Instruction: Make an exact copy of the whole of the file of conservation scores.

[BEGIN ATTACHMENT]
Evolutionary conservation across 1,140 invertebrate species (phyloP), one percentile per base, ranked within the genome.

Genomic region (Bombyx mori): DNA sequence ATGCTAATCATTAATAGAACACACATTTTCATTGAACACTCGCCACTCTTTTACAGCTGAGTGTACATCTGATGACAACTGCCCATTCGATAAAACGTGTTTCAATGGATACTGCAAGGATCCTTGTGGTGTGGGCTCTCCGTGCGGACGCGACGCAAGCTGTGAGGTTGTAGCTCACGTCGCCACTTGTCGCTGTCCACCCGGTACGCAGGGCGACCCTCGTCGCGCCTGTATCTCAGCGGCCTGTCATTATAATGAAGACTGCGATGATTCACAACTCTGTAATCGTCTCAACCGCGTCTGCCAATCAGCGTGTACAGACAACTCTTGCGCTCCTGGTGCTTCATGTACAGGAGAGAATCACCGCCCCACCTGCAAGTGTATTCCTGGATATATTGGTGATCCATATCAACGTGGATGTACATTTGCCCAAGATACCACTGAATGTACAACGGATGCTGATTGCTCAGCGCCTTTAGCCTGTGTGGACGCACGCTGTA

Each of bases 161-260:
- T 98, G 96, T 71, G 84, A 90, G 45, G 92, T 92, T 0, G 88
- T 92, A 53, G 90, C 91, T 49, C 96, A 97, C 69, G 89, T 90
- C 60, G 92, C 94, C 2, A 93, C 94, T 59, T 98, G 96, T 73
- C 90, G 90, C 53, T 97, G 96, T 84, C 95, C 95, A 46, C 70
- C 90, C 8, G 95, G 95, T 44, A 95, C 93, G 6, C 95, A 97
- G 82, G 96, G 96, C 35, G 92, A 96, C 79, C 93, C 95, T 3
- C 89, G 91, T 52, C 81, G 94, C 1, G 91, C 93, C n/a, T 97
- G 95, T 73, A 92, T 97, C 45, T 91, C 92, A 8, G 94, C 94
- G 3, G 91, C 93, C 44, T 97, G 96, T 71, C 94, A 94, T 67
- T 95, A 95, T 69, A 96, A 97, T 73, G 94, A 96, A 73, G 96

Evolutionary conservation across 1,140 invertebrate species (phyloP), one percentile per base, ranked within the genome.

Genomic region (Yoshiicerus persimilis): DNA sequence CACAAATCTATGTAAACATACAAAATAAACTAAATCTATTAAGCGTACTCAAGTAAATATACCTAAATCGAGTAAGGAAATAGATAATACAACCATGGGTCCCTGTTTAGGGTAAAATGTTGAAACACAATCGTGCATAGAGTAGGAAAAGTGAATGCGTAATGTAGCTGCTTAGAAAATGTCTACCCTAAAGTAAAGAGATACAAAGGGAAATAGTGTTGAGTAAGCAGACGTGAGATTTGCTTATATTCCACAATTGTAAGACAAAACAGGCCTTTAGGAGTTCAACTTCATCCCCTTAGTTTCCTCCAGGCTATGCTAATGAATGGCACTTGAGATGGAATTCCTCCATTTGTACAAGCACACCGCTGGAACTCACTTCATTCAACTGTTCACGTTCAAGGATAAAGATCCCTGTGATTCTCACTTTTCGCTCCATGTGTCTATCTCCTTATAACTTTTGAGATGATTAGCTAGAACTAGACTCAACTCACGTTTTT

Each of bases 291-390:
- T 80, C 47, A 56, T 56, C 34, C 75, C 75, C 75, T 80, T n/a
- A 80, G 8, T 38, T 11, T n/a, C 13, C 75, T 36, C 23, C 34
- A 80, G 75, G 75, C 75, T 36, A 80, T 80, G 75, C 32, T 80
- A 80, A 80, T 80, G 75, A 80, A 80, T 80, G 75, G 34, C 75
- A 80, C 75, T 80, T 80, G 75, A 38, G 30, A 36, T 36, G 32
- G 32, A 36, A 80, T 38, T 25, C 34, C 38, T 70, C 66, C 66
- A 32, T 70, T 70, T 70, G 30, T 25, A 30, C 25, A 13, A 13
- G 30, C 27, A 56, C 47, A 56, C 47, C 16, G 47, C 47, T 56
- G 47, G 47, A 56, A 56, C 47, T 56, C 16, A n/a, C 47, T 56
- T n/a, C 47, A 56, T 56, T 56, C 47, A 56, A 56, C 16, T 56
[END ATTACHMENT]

Evolutionary conservation across 1,140 invertebrate species (phyloP), one percentile per base, ranked within the genome.

Genomic region (Bombyx mori): DNA sequence ATGCTAATCATTAATAGAACACACATTTTCATTGAACACTCGCCACTCTTTTACAGCTGAGTGTACATCTGATGACAACTGCCCATTCGATAAAACGTGTTTCAATGGATACTGCAAGGATCCTTGTGGTGTGGGCTCTCCGTGCGGACGCGACGCAAGCTGTGAGGTTGTAGCTCACGTCGCCACTTGTCGCTGTCCACCCGGTACGCAGGGCGACCCTCGTCGCGCCTGTATCTCAGCGGCCTGTCATTATAATGAAGACTGCGATGATTCACAACTCTGTAATCGTCTCAACCGCGTCTGCCAATCAGCGTGTACAGACAACTCTTGCGCTCCTGGTGCTTCATGTACAGGAGAGAATCACCGCCCCACCTGCAAGTGTATTCCTGGATATATTGGTGATCCATATCAACGTGGATGTACATTTGCCCAAGATACCACTGAATGTACAACGGATGCTGATTGCTCAGCGCCTTTAGCCTGTGTGGACGCACGCTGTA

Each of bases 161-260:
- T 98, G 96, T 71, G 84, A 90, G 45, G 92, T 92, T 0, G 88
- T 92, A 53, G 90, C 91, T 49, C 96, A 97, C 69, G 89, T 90
- C 60, G 92, C 94, C 2, A 93, C 94, T 59, T 98, G 96, T 73
- C 90, G 90, C 53, T 97, G 96, T 84, C 95, C 95, A 46, C 70
- C 90, C 8, G 95, G 95, T 44, A 95, C 93, G 6, C 95, A 97
- G 82, G 96, G 96, C 35, G 92, A 96, C 79, C 93, C 95, T 3
- C 89, G 91, T 52, C 81, G 94, C 1, G 91, C 93, C n/a, T 97
- G 95, T 73, A 92, T 97, C 45, T 91, C 92, A 8, G 94, C 94
- G 3, G 91, C 93, C 44, T 97, G 96, T 71, C 94, A 94, T 67
- T 95, A 95, T 69, A 96, A 97, T 73, G 94, A 96, A 73, G 96

Evolutionary conservation across 1,140 invertebrate species (phyloP), one percentile per base, ranked within the genome.

Genomic region (Yoshiicerus persimilis): DNA sequence CACAAATCTATGTAAACATACAAAATAAACTAAATCTATTAAGCGTACTCAAGTAAATATACCTAAATCGAGTAAGGAAATAGATAATACAACCATGGGTCCCTGTTTAGGGTAAAATGTTGAAACACAATCGTGCATAGAGTAGGAAAAGTGAATGCGTAATGTAGCTGCTTAGAAAATGTCTACCCTAAAGTAAAGAGATACAAAGGGAAATAGTGTTGAGTAAGCAGACGTGAGATTTGCTTATATTCCACAATTGTAAGACAAAACAGGCCTTTAGGAGTTCAACTTCATCCCCTTAGTTTCCTCCAGGCTATGCTAATGAATGGCACTTGAGATGGAATTCCTCCATTTGTACAAGCACACCGCTGGAACTCACTTCATTCAACTGTTCACGTTCAAGGATAAAGATCCCTGTGATTCTCACTTTTCGCTCCATGTGTCTATCTCCTTATAACTTTTGAGATGATTAGCTAGAACTAGACTCAACTCACGTTTTT

Each of bases 291-390:
- T 80, C 47, A 56, T 56, C 34, C 75, C 75, C 75, T 80, T n/a
- A 80, G 8, T 38, T 11, T n/a, C 13, C 75, T 36, C 23, C 34
- A 80, G 75, G 75, C 75, T 36, A 80, T 80, G 75, C 32, T 80
- A 80, A 80, T 80, G 75, A 80, A 80, T 80, G 75, G 34, C 75
- A 80, C 75, T 80, T 80, G 75, A 38, G 30, A 36, T 36, G 32
- G 32, A 36, A 80, T 38, T 25, C 34, C 38, T 70, C 66, C 66
- A 32, T 70, T 70, T 70, G 30, T 25, A 30, C 25, A 13, A 13
- G 30, C 27, A 56, C 47, A 56, C 47, C 16, G 47, C 47, T 56
- G 47, G 47, A 56, A 56, C 47, T 56, C 16, A n/a, C 47, T 56
- T n/a, C 47, A 56, T 56, T 56, C 47, A 56, A 56, C 16, T 56